The 8 Worst Investment Mistakes Everyone Makes
Once you learn how to identify the common traps and misconceptions about investing, you will start making sound financial decisions.
The first thought I have when I meet any new client is, ‘How can I make the biggest, most positive financial impact for this person, as quickly as possible?’.
For many people, the best starting point is being able to identify the most significant investment mistakes they are making and putting a stop to that behaviour. And you don’t even need me for that!
Once you learn how to identify the common traps and misconceptions I’ve covered below, you will start making sound financial decisions.
1. Believing you can get better returns than the market.
Many people think they can get better returns by picking stocks rather than going for an index. And I get that. The argument might go something like this, “If I just ignore the worst stock, or better yet, just put my money on the ‘best’ stocks, then surely I will be better than the average”.
This is a widespread belief. It’s common on Wall Street, and it’s common on main street. But it’s rarely the case.
Professional money managers make it their mission to beat the index. Do they beat it? Almost never.
They certainly don’t beat it in the long term.
My advice? Don’t think that you are the exception and that you can get better returns than the market.
Do your research. Meet with a money manager and learn how to assess the index trackers of the S&P or ASX 200.
2. Believing that the latest fad will take over the world.
Some of the best advice I have ever received came from a friend who is a particularly good money manager:
“Sometimes you can have a great company, and they can have the best product and the very best management team, but it just doesn’t work. The product doesn’t gain traction. For whatever reason, the timing is out.”
I hear people raving about why this new product or innovation is going to overtake the world. The reality is it probably won’t.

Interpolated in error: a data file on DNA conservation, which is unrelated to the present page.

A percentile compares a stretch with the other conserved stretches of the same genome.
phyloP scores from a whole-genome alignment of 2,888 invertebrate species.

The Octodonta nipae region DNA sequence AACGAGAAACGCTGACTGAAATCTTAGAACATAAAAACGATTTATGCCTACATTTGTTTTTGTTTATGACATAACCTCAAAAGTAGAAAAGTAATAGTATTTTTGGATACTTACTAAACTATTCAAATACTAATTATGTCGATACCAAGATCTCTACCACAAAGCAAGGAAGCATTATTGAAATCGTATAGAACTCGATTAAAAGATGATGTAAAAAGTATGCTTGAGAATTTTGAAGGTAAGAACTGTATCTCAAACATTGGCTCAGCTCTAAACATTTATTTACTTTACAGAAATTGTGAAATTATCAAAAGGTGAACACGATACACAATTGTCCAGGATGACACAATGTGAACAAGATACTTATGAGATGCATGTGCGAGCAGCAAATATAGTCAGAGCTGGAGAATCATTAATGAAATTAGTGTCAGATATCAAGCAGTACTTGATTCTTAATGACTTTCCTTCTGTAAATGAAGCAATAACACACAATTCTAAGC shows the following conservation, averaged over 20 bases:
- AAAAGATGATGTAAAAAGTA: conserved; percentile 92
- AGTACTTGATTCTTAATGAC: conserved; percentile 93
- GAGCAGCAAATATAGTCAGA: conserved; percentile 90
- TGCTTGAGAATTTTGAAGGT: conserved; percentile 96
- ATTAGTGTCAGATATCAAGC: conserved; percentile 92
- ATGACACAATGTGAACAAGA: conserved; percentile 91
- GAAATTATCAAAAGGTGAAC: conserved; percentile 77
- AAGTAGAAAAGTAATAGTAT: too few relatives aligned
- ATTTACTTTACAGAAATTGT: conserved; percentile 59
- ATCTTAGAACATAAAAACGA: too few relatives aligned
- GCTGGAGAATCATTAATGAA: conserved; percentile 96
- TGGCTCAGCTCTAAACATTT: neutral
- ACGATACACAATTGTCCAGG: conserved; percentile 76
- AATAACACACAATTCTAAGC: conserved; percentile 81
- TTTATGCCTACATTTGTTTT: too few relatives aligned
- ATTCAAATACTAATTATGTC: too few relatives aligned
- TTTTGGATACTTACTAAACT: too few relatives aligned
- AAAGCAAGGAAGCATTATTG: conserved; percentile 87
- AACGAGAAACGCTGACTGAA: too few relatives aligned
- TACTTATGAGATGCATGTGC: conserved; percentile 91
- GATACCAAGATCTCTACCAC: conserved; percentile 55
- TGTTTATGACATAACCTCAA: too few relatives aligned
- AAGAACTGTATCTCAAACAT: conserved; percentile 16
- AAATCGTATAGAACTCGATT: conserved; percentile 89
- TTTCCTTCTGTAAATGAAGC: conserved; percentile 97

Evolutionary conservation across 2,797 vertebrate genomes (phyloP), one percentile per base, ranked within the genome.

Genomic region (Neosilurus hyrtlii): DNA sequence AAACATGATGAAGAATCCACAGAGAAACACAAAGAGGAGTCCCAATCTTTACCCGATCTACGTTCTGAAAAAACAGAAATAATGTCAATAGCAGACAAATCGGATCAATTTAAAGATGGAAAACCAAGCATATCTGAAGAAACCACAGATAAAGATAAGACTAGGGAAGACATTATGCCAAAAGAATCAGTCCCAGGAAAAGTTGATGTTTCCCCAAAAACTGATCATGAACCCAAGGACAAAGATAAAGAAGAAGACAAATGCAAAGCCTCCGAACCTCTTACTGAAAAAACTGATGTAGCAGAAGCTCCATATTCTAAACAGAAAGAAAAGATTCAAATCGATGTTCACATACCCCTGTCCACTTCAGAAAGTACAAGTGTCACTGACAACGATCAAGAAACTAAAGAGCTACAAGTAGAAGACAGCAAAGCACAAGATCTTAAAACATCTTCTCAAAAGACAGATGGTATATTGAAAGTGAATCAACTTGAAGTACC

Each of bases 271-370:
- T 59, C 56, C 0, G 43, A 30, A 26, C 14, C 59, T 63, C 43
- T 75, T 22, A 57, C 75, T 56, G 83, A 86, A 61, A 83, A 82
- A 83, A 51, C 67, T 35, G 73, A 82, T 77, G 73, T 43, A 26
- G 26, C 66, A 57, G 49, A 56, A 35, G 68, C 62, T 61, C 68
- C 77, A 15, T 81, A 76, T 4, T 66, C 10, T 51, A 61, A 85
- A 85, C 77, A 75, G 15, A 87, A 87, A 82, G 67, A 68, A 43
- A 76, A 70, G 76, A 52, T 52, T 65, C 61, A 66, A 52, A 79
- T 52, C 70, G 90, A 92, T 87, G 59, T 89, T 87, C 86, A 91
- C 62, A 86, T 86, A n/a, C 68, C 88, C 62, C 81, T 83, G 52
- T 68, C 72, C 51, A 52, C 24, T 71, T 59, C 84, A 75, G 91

You have to remember that we live in a fast-paced world where technology not only ages quickly but often gets killed by innovation.
Just look at all the products smartphones have replaced.
Digital cameras, video recorders, Dictaphones, mp3 players, notepads, diaries, and calendars. Unless you are a photographer or have an interest in cameras, how likely are you to buy a digital camera?
Don’t get too carried away with the newest sparkly toy. It’s challenging to know what is going to last and what is going to fizzle out. Often, it’s not even the best product that wins.
Remember, companies that have been around for a long time tend to stay around a long time.
In turn, companies that have only been operating for a short time are more likely to disappear as quickly as they arrived.
Most importantly, invest in what you know.
The great thing about investing is that you don’t have to invest in everything.
Review your portfolio and look at how much of your hard-earned money is invested with trusted, long-running companies selling products that you understand, and you know people use.
Then look at which companies in your portfolio are brand new and selling new technology. It makes sense to have more of the former and less of the latter. Warren Buffett would agree.
3. Listening to media.
If you are going to listen to the media, you need to understand how the media works.